The Okanagan Valley is almost dry enough to be called a desert. Beloved by thousands of visitors and inhabitants alike for the unparalleled variety of its climate and landscape, the Okanagan Valley is a perfect boating and sailing destination.
Truly one of the most desirable locales in British Columbia for year-round outdoor fun, the warm, dry climate of the sunny Okanagan valley provides great recreational opportunities, including fishing, boating, sailing, houseboating, swimming, waterskiing, paddling and all waterborne activities.
Watersport is a big part of daily life in the Okanagan, and watersport centres offer an extensive selection of water sport equipment for rental, including Seadoos, jet skis, cruise boats, houseboats, fishing boats, windsurfers, pedal boats, canoes, tubes, knee boards, wake boards, waterskis … and more.
Houseboating is one of those vacations that offers it all. Enjoy the houseboat by day as a home base for exploring, for water sports, swimming or fishing. By night, tie up in a secluded cove, and while steaks are sizzling on the barbeque, you can fish from the stern. As evening wears on, watch the moonlight reflecting on the water, as dazzling stars appear. The possibilities are endless, the choice is yours, and you are the Captain.
The Okanagan boasts dozens of lakes, the largest of which are Okanagan Lake, which dominates the Okanagan region, Skaha Lake, Wood Lake, and Kalamalka Lake.
Okanagan Lake is a boating and sailing paradise, with many picturesque sheltered coves and bays, and good marina facilities. Surrounded by semiarid hills and plateaus, summer water temperatures reach 24 degrees Celsius (78 degrees Fahrenheit). Okanagan Lake is approximately 100 miles (160 km) long, with more than 220 miles (350 kilometres) of shoreline to explore.
Dozens of parks surround Okanagan Lake, an outdoor adventure playground where the only difficulty is deciding what to do with your time. Beaches play an integral part in boating and sailing, and the valley has no shortage of good, sandy beaches. Christie Memorial Provincial Park is a very popular day-use site on Skaha Lake, located at the town of Okanagan Falls on Hwy 97.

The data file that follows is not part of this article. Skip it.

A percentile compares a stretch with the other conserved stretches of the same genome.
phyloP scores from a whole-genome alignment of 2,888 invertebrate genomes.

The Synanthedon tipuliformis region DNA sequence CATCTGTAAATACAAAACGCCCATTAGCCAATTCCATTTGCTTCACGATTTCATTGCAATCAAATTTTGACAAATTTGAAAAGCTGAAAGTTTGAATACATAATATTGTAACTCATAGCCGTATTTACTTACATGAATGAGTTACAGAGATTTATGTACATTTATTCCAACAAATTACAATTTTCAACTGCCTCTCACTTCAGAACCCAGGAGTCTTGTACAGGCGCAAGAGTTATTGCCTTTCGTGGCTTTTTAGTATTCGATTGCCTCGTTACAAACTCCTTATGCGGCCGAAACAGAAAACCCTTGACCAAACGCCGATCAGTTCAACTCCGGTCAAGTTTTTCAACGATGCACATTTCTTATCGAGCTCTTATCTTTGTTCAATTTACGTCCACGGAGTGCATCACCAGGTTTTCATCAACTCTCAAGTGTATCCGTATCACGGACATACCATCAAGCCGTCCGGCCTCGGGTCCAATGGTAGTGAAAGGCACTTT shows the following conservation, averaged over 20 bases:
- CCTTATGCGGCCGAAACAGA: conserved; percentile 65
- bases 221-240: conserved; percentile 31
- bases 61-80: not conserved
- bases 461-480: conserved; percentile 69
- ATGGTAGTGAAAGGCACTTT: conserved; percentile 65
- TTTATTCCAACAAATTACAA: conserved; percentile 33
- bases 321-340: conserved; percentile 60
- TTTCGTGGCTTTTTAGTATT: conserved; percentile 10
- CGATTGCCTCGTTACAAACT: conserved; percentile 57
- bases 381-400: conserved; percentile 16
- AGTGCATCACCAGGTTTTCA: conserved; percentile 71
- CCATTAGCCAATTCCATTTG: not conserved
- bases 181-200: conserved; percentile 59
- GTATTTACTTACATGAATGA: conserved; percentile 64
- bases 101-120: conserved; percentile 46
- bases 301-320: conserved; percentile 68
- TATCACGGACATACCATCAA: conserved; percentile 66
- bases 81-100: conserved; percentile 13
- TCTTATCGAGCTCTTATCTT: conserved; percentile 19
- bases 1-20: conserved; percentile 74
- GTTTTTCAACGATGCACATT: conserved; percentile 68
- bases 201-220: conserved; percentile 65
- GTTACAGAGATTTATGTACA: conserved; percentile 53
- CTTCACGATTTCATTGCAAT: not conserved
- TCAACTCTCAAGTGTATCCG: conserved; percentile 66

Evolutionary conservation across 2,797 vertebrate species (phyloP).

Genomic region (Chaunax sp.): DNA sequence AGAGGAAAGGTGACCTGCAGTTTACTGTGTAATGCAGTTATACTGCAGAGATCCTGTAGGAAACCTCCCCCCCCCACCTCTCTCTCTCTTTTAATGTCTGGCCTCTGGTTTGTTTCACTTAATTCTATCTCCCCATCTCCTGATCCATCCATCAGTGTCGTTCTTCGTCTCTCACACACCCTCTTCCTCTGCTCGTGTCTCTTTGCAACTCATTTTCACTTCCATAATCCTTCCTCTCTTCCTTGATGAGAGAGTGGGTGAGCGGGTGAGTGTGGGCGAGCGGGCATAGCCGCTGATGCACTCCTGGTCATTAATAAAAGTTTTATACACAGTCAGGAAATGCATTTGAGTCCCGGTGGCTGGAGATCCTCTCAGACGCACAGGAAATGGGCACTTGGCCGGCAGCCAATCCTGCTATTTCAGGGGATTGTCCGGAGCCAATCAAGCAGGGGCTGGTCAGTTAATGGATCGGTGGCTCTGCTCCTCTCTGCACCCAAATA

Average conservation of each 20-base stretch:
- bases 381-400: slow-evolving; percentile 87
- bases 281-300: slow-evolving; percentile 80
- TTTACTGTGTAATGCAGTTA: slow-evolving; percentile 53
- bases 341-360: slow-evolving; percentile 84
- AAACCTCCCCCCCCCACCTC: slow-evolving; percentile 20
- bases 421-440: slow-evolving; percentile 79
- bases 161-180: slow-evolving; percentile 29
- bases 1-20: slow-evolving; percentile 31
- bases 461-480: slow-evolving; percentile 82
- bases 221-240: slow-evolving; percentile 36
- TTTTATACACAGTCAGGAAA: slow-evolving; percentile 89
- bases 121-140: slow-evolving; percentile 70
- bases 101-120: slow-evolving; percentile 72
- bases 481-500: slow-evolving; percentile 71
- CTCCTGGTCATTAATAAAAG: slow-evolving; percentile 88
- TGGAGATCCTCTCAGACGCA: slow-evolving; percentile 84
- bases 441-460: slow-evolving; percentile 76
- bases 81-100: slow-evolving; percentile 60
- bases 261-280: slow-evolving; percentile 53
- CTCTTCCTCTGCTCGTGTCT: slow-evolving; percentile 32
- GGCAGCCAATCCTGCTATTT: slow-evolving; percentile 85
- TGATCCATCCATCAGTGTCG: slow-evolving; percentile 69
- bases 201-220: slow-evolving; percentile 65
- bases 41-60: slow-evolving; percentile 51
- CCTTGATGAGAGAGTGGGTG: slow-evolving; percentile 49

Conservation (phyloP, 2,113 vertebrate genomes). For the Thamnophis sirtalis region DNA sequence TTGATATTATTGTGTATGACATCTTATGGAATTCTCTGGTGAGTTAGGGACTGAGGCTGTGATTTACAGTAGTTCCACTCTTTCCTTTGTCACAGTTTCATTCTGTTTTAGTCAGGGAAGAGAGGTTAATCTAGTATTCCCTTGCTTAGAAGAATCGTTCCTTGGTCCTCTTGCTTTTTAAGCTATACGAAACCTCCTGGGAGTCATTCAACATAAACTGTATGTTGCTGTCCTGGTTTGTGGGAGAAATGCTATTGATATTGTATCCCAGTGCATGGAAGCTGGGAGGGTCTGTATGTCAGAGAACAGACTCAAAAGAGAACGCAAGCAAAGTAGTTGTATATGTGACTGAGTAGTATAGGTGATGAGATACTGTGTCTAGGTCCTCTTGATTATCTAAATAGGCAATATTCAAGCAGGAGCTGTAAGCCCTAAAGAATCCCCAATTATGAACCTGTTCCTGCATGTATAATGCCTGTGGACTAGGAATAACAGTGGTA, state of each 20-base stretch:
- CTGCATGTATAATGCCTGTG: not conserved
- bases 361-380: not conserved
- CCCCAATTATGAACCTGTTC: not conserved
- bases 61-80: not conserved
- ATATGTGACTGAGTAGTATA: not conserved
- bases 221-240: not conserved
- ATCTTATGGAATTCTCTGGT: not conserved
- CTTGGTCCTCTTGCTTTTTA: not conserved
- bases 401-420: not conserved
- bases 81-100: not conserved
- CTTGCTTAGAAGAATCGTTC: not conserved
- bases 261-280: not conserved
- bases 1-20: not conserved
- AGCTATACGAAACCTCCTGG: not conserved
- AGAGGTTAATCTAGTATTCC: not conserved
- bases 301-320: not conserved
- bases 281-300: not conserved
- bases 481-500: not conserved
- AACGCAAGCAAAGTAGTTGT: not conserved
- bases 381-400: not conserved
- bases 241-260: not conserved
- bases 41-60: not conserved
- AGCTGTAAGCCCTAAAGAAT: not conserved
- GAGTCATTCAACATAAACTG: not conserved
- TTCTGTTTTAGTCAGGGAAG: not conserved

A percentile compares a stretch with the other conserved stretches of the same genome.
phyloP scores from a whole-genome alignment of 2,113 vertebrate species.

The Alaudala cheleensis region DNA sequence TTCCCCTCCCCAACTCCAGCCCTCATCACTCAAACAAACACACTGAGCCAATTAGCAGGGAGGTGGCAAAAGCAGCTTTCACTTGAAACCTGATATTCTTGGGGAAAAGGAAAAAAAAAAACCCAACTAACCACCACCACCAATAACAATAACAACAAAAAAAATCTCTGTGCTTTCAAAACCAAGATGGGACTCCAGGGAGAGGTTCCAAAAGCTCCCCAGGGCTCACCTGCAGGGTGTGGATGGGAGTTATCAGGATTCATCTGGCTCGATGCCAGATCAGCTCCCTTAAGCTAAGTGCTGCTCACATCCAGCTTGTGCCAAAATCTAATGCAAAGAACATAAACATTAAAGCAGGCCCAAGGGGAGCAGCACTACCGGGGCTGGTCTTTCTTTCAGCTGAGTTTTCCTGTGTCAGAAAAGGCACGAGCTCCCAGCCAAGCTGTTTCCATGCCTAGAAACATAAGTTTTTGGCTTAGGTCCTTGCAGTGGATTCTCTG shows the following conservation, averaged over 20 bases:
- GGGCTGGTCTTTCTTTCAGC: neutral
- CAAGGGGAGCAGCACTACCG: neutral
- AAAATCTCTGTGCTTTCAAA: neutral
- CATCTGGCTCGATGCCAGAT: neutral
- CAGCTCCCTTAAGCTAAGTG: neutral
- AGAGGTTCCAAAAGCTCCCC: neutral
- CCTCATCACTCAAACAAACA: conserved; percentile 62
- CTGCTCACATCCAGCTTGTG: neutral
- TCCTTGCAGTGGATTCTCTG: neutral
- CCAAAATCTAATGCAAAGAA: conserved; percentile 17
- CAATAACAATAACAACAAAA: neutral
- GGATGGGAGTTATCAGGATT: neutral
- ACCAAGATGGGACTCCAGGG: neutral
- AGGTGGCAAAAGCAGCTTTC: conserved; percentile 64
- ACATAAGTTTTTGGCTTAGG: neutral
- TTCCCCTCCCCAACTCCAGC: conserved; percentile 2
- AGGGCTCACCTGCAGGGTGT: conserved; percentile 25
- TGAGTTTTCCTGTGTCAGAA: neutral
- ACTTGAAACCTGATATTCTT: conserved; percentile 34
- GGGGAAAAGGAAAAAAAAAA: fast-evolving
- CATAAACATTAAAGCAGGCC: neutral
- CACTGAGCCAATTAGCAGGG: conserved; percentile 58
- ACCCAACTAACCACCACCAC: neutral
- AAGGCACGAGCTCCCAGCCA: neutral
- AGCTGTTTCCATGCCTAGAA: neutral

There are three developed beaches on Okanagan Lake at Kickininee Provincial Park: Kickininee, Pyramid, and Soorimpt (which features a boat launch). Take Hwy 97 about 9 miles (14.5 km) north of Penticton and bring your snorkelling gear to explore the lake’s treasures.
Sun-Oka Beach Provincial Park, 4 miles (6 km) south of Summerland on Hwy 97, has one of the most superb beaches in the valley and features two public boat launches nearby. Its name combines the words ‘sunny’ and ‘Okanagan.’
Kalamalka Lake Provincial Park, on the northeast shore of Kalamalka Lake (Lake of a Thousand Colours), has year-round appeal, especially if you’re looking for a north Okanagan getaway that doesn’t involve really getting away. From the spectacular wildflower display in the spring to the relative seclusion of the beaches and boating spots in summer, this park is a favourite with boaters and visitors year-round.
Mara Provincial Park, at Mara Lake north of Enderby, has a broad beach and boat launch. Take Hwy 97A to reach the park, which is situated along the east side of Mara Lake.
Okanagan Lake Provincial Park on the west side of Okanagan Lake is a well-developed site, with sandy beaches along the lake backed by uplands of ponderosa pine and sagebrush. There are 160 campsites in two separate campgrounds, 15 miles (24 km) north of Penticton. This scenic park is open year-round and is suitable for day use and picnics, but campers should be prepared for crowds during the peak season.
Across the lake on the eastern shore (accessible by boat) is over 24,700 acres (10,000 ha) of wilderness in Okanagan Mountain Provincial Park, providing excellent hiking and backpacking. Take Hwy 97, 15 miles (24 km) north of Penticton.
While boating on Okanagan Lake, search for the elusive Ogopogo, a relative of the Loch Ness Monster that is reputed to inhabit the waters of Okanagan Lake. Said to be a friendly serpent-like creature, a two million dollar reward is being offered for anyone who can prove that the famous legend of Ogopogo is real. A replica of the mythological creature awaits divers at a depth of 25 feet (8 metres) at Paul’s Tomb in the Knox Mountain Nature Park in Kelowna.